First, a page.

Meg (about 16 weeks) writes, “I also still comfy in a RS for quick trips. Her leg just kind goes above my bump. We haven’t been wrapping much, mostly because neither of us have the patience right now. She tolerates being up if it’s quick and I can get her comfy without a lot of fuss.”

Meg RS2

Although hidden in part by the tail, you can see that the toddler is positioned just off the baby bump.

Back Carries! Because there are several options, I’ll break this down into carrier type:

Back carries in a SSC or MT – Consider playing around with the positioning of the waist band. I find I like a higher back carry with the waist band on my natural waist. Others prefer to wear low and snug. Try each out and see what works – but keep in mind you’ll have to readjust the shoulder straps and sternum/chest clip when you reposition the waist on your body.

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13.5 weeks, you can see the waist band fastened high at my natural waist.

Back carries in a woven wrap. Here, the possibilities are endless. Short back carries or back carries w/ no waist pass are great. Some examples are: Ruck tied at Side, RRRR, Jordan’s Half Back Carry, Double Rebozo Shoulder to Shoulder. Candy cane chest belts and tying Tibetan will become your friend. (note, I found my breasts were too tender to handle some of the chest belts).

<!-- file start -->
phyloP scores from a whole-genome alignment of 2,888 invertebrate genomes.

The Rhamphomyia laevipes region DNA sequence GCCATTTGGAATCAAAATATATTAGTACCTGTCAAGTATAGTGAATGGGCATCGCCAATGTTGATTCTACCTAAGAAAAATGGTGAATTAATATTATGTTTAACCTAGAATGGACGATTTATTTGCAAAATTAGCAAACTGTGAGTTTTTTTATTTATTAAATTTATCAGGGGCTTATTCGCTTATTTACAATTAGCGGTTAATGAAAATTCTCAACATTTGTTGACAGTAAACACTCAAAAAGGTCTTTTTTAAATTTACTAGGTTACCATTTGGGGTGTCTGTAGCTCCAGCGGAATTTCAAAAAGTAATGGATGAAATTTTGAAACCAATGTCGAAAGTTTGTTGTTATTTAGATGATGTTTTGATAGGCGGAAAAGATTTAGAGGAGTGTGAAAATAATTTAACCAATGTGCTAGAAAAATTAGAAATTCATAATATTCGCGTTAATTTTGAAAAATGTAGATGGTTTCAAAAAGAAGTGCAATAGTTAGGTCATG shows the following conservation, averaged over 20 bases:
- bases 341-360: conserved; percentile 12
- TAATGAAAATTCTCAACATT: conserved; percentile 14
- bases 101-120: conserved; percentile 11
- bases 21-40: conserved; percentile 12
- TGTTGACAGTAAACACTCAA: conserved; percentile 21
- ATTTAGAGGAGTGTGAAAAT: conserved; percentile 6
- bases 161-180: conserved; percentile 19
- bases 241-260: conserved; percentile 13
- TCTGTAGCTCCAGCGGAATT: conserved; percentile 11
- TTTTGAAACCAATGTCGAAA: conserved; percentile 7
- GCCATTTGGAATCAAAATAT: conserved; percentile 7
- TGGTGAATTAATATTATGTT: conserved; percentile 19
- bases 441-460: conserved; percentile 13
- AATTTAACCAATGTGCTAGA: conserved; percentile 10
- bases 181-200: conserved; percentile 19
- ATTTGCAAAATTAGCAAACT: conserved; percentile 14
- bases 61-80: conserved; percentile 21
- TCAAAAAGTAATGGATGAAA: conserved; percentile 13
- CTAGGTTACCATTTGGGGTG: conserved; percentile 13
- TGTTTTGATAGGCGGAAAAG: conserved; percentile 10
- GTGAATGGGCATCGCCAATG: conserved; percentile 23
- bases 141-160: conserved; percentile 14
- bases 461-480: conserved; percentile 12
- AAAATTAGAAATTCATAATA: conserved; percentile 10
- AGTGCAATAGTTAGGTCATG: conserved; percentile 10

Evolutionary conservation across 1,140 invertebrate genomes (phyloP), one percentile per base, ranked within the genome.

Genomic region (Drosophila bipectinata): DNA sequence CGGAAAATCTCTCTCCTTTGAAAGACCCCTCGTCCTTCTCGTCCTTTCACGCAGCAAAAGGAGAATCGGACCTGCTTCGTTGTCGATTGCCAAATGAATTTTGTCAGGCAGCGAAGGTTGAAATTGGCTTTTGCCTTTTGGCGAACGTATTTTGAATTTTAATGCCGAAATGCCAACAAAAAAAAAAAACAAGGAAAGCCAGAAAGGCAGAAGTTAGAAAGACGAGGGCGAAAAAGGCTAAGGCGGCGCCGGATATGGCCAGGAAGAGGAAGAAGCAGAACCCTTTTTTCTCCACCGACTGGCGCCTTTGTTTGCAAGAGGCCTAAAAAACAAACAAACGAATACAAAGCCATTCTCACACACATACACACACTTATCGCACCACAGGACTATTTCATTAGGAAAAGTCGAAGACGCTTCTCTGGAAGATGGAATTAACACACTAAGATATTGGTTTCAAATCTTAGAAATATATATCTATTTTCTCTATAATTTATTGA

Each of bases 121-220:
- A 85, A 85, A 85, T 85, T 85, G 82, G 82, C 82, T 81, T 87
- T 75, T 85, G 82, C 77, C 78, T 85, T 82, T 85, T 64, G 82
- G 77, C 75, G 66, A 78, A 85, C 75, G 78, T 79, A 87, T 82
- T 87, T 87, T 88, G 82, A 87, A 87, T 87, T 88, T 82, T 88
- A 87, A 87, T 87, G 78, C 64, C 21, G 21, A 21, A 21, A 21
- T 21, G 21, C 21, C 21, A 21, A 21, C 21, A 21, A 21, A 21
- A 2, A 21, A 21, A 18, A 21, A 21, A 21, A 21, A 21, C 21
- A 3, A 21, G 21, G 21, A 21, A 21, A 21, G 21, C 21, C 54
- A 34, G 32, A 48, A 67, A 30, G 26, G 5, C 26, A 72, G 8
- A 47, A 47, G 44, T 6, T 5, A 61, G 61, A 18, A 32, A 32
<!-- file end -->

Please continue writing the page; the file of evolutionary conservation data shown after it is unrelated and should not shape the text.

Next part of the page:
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Double Hammock with a Candy Cane chest belt: plenty of room for the bump at 16 weeks, and support for the toddler on back.

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Double Rebozo Shoulder-to-Shoulder, tied under bum (14 weeks).

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Meg in a wrap conversion mei tai, tied Tibetan to keep the waist band off of the bump.

On the other hand, waist and chest passes often provide much needed support for heavier toddlers. In many cases, a carry can be modified to tie above the belly. For example, Double Hammock (tied above bump or under bum), Ruck tied above the bump, Shepherd’s Carry, Christina’s Ruckless.

Sabrina DHTUB

Double Hammock, tied under bum.

Sabrina Ruck

Ruck, tied in front.

Front carries! As long as they are comfortable, front carries are fine at this phase in pregnancy. At 13 weeks I could easily wear my 26# 2 year old on the front in a Tula, and in the FWCC. At 15 weeks, I prefer to have him on my back.

Sabrina shares, “Love this one can’t see bump but was comfy for a few minutes”.

Sabrina FWCC